Thanks all for your insight!

Another Reader

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Re: Trying to keep the garden alive!
« Reply #9 on: August 20, 2015, 03:09:19 PM »
It does not look like a rhododendron to me.  From the original picture, it looks exactly like one of the pittosporum I have here in the Bay Area.  Blowing up the picture, I'm not as convinced.  Pittosporum leaves curl under and maintain some shine.  They are often variegated.  Take a cutting to the local nursery to get an expert opinion.  Nurseries are very helpful for this.  Not big box stores, but a real nursery.

Overall, the impression of the yard is that it is being taken over by native species.  Compare some of the younger unidentified plants, especially saplings, to those in the nearest wooded area to see if there are matches.  There are probably web sites with pictures and descriptions of native plants in your area that will also help you.

Goldielocks

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Re: Trying to keep the garden alive!
« Reply #10 on: August 21, 2015, 01:26:24 AM »
@Worms: I think you're right on the ginger. I'm going to pull it during the winter and replant some of the rhizomes.
The part of the prickly pear that I thought was dead is this: https://i.imgur.com/Fwu39ba.png, but I think I just need to clean up the parts that aren't doing well and let the rest thrive.

@Another Reader: Someone in another thread said rhododendron for #8.  Is there a good way to tell that apart from mock orange?


Thanks all for your insight!
Rhodos have thick, but not succulent leaves..  Mock orange just has tough leaves than a maple, but not thickish.

worms

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Re: Trying to keep the garden alive!
« Reply #11 on: August 22, 2015, 10:58:59 PM »
There is a garden near here with a huge collection of rhododendrons and the one conclusion I would draw is that they are so variable that it would be a very brave person to rule it out unless they were very familiar with the particular plant.  Whatever it is, it is a nice mature bush and I would live with it for a full year to see what flowers/fruits it might produce.

On the opuntia, I'm not convinced it is ever going to add a great deal to the garden and will always be a pain (literally!) to weed around, so I think I would get rid of it completely.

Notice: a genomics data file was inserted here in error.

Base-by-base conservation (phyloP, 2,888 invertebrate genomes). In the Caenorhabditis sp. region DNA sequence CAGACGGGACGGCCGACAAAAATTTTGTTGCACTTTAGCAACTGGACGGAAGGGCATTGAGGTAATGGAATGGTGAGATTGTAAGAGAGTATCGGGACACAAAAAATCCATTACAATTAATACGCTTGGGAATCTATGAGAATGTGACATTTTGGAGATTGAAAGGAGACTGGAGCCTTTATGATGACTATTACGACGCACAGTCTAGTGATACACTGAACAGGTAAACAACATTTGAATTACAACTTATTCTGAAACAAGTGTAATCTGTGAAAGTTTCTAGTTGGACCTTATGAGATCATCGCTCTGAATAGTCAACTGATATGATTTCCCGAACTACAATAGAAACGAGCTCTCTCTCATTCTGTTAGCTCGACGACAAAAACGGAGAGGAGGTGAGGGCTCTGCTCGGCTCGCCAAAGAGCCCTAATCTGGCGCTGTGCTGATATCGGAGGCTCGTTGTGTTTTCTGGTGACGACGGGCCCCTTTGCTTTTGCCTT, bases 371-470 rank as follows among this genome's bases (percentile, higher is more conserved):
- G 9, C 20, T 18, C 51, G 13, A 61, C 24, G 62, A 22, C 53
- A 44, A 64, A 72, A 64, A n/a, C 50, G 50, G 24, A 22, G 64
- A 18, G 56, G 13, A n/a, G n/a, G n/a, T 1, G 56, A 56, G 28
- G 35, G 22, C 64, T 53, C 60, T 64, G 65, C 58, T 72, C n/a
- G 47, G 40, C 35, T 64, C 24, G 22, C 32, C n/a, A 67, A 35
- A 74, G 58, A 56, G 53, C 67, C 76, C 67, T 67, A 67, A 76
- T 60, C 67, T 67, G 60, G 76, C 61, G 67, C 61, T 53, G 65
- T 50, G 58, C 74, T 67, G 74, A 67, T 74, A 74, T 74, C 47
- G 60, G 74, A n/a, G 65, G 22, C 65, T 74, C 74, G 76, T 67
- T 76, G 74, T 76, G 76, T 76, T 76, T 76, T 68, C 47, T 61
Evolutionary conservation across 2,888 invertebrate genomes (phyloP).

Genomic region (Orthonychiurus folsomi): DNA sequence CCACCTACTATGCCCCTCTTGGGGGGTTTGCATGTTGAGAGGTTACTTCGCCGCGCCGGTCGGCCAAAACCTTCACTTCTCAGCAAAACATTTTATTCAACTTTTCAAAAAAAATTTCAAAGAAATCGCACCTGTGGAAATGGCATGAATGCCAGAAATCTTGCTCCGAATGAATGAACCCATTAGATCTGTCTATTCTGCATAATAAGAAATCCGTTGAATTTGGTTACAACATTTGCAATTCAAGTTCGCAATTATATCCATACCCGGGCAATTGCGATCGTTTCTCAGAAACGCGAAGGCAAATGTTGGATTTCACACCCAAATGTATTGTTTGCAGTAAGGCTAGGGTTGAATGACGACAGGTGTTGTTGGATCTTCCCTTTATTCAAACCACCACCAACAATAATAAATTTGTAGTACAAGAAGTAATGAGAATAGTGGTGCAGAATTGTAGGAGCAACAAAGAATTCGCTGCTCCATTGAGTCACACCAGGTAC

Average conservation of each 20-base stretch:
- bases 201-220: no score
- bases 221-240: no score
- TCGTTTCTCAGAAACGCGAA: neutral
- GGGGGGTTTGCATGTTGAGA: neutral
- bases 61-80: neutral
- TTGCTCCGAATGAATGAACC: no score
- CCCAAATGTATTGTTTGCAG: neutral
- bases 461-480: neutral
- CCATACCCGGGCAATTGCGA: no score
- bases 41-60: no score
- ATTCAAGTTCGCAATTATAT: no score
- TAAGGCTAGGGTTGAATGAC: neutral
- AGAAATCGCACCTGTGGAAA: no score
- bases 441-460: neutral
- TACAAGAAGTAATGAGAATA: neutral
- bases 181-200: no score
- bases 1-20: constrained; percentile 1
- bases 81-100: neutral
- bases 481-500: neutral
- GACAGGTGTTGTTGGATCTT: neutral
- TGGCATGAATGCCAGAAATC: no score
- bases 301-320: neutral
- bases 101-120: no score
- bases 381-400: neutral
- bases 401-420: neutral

MsPeacock

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Re: Trying to keep the garden alive!
« Reply #12 on: August 23, 2015, 05:51:18 AM »
I lived in San Antonio for 4 years and had a kick ass garden. The house started with an overgrown mess. Landscaping is a multi-year, possibly never ending project.

The light green bushes by your door are a variety of sage. You can cut it back severely and it will regrow. Best done in early spring, but it is an almost indestructible plant.

Remove the rosemary. I suspect it doesn't have enough sun (hard to tell in the photo) and it is mostly dead. A new plant can be put in in the spring. Just get a small $4 one and water well rosemary needs lots of sunlight but will otherwise thrive in San Antonio. Maybe find a better location for it.

Clear out the ugly, the half dead, the invasive, etc and focus of making light and space for the plants you like and want to keep. Take out anything that doesn't have adequate light.

Grass in Texas requires watering to stay green and alive. My first year there I ended up killing my whole,lawn because I thought watering grass was stupid and unnecessary (true in other parts of the country). So that strip along the extension needs water, regularly, and deeply. Maybe once a week with a really good soaking. Also a deep hard raking to remove the dry clumps of grass and loosen the soil.

The green onions are just onion weeds. They grow everywhere and aren't tasty (very woody). I would recommend pulling them out. If you want to grow onions it is easy to do from onion starts in the spring. You need a well turned vegetable bed.

The roses have several problems. First, many of them appear to be in areas that are too shady (because they are txt remedy leggy) and those likely should be cut back and moved or removed in the fall. Others should be severely cut back (to about one foot high) in the early spring.

I hope that helps. Good luck. Not sure what the rain situation is like down there now. We had one extremely dry year (11" for the whole year) and the established plants did fine.